Waatea News Update

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Location: Auckland, New Zealand

Tuesday, March 09, 2010

Feedback sought on Maori medium standards

One of the team developing Maori medium standards says parents need to ask how they will improve things for their child.

Associate education Minister Pita Sharples is asking teachers, principals and whanau to contribute to new draft national standards for Maori-medium education programmes.

Tony Trinick from Auckland University's school of education, who helped develop the mathematics standard, says there is no evidence from overseas experience that standards improve educational outcomes.

He says parents need to stand up for what they want out of Maori medium education.

“How do they actually know the implementation of this initiative is actually making a difference for their child. How do they know the things they value at school are still being considered, that there is not going to be a narrowing of the curriculum to mathematics and literacy. I would be asking ‘How is this going to be making a difference for my child,’” Mr Trinick says.

He says standards can help focus teachers on what is important in a curriculum.


Labour leader Phil Goff is using this week's tour round Northland to reach out to Maori voters.

Mr Goff has left his anti-GST rise bus behind and taken to his motorbike around the north, with list MPs Kelvin Davis and Shane Jones providing support.

He says the great response Labour's Maori caucus got in the South Island last week has confirmed a deep well of support for the party which it will build on in Taitokerau.

“We'll be looking at meeting with Maor people across Northland. We’ll be looking at forming a Ratana branch. We’ve got very strong Ratana support in the north. It is about getting out there, talking to people, listening to people,” Mr Goff says.

Not a single Maori he has spoken to in favour of a rise as proposed by the government.


A Maori tobacco researcher says the Maori affairs select committee inquiry into smoking needs to ask why successive government have done nothing to help Maori to quit.

Dr Marewa Glover who has been running anti-smoking campaigns and research for almost two decades.

She says governments have sat by and watched Maori die, despite a succession of national hui highlighting the problem.

“We know the harm. We know what it does. We know what it does to marae. We know it’s been killing our elders. The inquiry needs to be asking why the government hasn’t done something more effective to stop the harm.” Dr Glover says.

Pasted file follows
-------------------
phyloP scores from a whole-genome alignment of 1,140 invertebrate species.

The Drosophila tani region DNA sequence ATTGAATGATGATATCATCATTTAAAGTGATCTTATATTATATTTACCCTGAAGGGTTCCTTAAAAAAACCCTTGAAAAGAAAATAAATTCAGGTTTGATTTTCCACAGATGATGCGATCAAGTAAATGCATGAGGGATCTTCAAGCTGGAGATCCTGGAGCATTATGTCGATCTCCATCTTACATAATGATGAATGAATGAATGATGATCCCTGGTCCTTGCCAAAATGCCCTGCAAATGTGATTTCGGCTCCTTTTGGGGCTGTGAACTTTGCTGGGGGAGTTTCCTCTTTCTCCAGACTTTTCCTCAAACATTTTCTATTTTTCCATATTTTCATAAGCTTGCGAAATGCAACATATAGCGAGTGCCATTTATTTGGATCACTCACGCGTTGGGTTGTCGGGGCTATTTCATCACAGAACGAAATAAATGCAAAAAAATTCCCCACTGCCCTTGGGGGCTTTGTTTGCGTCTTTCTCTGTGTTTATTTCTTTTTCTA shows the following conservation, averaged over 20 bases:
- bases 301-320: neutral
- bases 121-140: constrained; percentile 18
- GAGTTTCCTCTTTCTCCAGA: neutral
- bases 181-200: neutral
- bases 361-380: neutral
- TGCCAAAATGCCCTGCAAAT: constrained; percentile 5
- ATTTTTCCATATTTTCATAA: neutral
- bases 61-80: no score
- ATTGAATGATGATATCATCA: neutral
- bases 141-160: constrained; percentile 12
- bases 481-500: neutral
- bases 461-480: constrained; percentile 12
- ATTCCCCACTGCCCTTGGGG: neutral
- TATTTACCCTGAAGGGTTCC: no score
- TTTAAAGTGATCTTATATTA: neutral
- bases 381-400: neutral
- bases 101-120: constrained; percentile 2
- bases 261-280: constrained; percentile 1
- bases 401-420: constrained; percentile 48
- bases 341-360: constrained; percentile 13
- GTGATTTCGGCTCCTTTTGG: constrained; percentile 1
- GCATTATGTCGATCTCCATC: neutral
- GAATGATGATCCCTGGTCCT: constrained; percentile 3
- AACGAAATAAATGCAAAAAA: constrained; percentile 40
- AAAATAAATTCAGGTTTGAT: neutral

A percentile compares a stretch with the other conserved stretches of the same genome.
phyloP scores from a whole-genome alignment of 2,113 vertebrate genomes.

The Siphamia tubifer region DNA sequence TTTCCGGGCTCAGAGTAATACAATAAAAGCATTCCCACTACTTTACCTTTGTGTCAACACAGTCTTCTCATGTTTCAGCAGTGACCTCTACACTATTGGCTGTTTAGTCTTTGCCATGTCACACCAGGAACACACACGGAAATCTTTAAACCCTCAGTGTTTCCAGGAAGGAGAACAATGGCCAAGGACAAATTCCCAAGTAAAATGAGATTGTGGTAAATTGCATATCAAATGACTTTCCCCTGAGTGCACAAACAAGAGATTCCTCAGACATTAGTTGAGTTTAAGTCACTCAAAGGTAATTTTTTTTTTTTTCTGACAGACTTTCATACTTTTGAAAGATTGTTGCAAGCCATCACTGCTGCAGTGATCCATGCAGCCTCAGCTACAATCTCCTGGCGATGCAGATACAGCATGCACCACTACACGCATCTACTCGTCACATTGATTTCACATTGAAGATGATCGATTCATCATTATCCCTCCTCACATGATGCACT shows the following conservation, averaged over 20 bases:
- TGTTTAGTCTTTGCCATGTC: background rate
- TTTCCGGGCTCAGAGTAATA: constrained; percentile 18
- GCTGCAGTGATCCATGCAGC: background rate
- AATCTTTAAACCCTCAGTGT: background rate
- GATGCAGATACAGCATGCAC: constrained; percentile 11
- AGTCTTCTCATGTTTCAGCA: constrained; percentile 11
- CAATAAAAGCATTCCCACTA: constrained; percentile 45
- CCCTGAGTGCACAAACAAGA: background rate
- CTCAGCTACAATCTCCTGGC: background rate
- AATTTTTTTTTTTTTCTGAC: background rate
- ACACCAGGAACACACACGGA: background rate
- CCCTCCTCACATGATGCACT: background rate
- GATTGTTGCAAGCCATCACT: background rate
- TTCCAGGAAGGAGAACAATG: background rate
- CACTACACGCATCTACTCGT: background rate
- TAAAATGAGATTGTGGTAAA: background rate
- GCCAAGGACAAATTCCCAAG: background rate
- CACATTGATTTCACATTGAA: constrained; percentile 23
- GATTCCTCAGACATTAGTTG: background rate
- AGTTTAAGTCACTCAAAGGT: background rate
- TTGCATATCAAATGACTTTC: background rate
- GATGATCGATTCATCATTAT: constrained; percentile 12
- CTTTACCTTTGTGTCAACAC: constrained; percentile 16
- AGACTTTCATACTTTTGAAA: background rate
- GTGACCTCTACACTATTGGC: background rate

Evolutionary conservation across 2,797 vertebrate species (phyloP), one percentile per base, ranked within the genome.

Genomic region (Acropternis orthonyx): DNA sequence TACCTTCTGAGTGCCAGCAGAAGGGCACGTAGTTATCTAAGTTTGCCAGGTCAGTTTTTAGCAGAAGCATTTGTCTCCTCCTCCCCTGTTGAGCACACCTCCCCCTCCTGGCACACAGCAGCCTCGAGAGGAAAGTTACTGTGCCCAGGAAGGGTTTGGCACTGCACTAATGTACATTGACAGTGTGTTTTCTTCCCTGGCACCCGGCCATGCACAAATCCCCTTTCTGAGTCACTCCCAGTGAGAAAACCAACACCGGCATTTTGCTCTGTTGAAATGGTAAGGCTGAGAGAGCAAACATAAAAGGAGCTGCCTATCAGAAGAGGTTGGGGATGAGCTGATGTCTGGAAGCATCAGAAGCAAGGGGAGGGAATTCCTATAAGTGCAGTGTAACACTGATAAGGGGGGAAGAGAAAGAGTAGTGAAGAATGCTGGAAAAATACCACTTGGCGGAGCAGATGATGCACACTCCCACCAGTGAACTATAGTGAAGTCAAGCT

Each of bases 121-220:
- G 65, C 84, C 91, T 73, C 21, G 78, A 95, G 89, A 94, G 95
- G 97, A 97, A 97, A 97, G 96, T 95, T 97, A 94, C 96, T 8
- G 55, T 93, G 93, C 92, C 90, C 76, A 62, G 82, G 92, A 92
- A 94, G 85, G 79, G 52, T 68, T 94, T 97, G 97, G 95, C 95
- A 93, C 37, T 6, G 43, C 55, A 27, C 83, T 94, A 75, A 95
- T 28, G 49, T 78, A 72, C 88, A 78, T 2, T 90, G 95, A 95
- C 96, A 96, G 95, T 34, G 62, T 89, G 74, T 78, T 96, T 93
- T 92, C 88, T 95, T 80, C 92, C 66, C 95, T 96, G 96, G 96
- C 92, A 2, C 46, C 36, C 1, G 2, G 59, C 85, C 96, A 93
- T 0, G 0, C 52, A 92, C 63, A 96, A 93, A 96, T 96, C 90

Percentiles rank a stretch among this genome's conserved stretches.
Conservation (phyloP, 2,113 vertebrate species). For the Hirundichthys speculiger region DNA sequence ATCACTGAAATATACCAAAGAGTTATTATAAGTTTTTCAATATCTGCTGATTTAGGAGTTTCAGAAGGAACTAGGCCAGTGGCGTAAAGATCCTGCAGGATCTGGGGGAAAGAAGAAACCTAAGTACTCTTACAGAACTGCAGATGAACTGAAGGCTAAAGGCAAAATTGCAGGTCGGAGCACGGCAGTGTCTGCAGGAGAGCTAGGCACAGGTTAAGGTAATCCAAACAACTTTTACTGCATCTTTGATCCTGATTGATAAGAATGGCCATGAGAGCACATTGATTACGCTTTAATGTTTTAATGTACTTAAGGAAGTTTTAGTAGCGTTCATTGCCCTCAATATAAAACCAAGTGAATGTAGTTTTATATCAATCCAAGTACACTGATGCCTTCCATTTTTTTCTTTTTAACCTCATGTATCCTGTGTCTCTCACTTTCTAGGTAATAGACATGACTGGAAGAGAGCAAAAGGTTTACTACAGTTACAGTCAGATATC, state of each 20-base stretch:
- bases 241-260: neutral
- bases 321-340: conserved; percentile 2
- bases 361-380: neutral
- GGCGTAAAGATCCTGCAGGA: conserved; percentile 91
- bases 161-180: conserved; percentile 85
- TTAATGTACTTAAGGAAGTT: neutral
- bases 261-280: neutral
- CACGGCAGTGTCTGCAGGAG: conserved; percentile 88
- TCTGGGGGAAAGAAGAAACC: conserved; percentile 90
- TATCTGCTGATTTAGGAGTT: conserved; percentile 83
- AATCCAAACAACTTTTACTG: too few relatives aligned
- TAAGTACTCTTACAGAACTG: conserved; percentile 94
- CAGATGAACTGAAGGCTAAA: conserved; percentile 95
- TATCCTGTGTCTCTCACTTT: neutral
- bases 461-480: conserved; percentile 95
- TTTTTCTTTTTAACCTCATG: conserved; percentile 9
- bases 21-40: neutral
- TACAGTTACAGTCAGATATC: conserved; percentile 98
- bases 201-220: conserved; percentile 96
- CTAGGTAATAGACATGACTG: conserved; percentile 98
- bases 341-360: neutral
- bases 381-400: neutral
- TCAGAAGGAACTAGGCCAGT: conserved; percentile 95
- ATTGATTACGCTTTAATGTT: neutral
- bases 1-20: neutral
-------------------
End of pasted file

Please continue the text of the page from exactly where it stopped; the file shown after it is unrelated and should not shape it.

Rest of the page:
More campaigns driven by Maori are needed to beat a situation where one in two Maori is still smoking.


The Families' Commission's kaihono for community engagement says a report on the state of grandparenting identifies significant challenges for Maori.

Bob Newson helped collect Maori views for the report, which draws on interviews with more than 1200 grandparents.

He says many Maori raising their mokopuna struggle financially, but they often get help from the wider whanau.

Mr Newson says Maori grandparents face the added expectation they will pass on important cultural knowledge to their mokopuna.


Labour leader Phil Goff says the government isn't doing enough to target smoking among Maori.

Mr Goff says the Maori Affairs select committee inquiry into the tobacco industry and the effects of smoking on Maori is an important step in addressing a major public health issue.

He says young Maori women in particular aren't getting the message that smoking is harmful.

“It just breaks my heart when I see young women who are pregnant and smoking. They ought to be aware of the damage that is doing to their unborn child and we’ve got to up that educational campaign through the media as well as through the government agencies.
Mr Goff says.

He says government can't keep criticising the nanny state when it's talking about banning Lemsip from supermarkets which continuing to allow the widespread sale of cigarettes.


The president of the School Trustees Association says Maori parents shouldn't let humility be a barrier to contributing to their children’s education.

Lorraine Kerr wants more Maori parents to stand for school boards in this year's triennial elections.

She says kura kaupapa means there are more Maori trustess than ever before, but parents with children in mainstream schools are often too shy to stand.

“None of us like to be whakahihi. In fact it’s the opposite. We’re too shy to do lots of things. Ando one of them is standing for a board and actually being a decision maker, and that; an important part of the role. I’d love to see more Maori stand. I’d love to see more Maori get in there,” Ms Kerr says.

Voting starts in April

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